NCPA - National Center for Policy Analysis


July 2, 2009

Private for-profit clinics are a booming business in Canada -- a country often touted as a successful example of a universal health system.  Facing long waits and substandard care, private clinics are proving that Canadians are willing to pay for treatment, says

As the Obama administration prepares to launch its legislative effort to create a national health care system, many experts on both sides of the debate site Canada as a successful model.  But the Canadian system is not without its problems, says 

Critics lament the shortage of doctors as patients flood the system, resulting in long waits for some treatment.  Health care delivery in Canada falls largely under provincial jurisdiction, complicating matters:

  • Private for-profit clinics are permitted in some provinces and not allowed in others.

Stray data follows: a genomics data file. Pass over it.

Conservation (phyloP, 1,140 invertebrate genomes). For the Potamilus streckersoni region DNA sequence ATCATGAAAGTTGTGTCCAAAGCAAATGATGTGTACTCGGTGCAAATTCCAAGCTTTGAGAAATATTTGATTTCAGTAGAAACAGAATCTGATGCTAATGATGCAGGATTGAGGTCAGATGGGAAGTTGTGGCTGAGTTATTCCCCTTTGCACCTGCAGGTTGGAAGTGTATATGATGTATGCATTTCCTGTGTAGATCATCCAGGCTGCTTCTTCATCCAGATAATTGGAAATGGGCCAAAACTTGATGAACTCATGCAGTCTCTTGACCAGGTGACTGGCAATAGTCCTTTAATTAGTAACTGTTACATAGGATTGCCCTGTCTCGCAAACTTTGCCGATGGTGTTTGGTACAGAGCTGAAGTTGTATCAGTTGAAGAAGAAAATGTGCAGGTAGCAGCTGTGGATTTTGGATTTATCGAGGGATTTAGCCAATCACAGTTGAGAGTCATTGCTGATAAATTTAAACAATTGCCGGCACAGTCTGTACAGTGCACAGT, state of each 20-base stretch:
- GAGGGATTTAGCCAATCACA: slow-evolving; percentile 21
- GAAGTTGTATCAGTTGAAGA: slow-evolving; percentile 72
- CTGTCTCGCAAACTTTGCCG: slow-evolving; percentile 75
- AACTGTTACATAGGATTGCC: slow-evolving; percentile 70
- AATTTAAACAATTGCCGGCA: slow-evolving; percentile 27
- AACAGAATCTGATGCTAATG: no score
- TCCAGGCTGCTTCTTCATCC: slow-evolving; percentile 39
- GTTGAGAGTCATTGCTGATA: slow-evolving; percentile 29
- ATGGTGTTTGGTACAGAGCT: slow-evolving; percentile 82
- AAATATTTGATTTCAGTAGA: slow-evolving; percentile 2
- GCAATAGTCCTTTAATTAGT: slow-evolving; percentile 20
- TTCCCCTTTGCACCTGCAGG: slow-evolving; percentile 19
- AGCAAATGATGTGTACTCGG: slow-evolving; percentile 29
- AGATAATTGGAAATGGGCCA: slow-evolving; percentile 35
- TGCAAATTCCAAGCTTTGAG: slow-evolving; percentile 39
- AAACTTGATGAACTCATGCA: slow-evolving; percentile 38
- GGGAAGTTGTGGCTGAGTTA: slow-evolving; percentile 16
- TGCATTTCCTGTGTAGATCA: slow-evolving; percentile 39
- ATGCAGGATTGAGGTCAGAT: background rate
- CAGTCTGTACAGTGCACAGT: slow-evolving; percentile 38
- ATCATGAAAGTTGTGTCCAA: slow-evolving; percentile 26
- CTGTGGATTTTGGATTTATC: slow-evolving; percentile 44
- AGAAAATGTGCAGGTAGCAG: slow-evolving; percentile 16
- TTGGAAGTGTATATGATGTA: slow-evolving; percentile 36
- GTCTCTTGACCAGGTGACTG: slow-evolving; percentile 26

• Under the Canada Health Act, privately run facilities cannot charge citizens for services covered by government insurance.
  • But a 2005 Supreme Court ruling in Quebec opened the door for patients facing unreasonable wait times to pay-out-of-pocket for private treatment.

"I think there is a fundamental shift in different parts of the country that's beginning to happen.  I think people are beginning to realize that they should have a choice," says Luc Boulay, a partner at St. Joseph MRI, a private clinic in Quebec that charges around $700 for most scans.

Canada spends $3,600 per capita on health care -- almost half of what is spent in the United States.  And while some in Washington look to its northern neighbor for ideas, the Canadian system is still changing, says

Source: Molly Line, "Canada Sees Boom in Private Health Care Business,", June 30, 2009.


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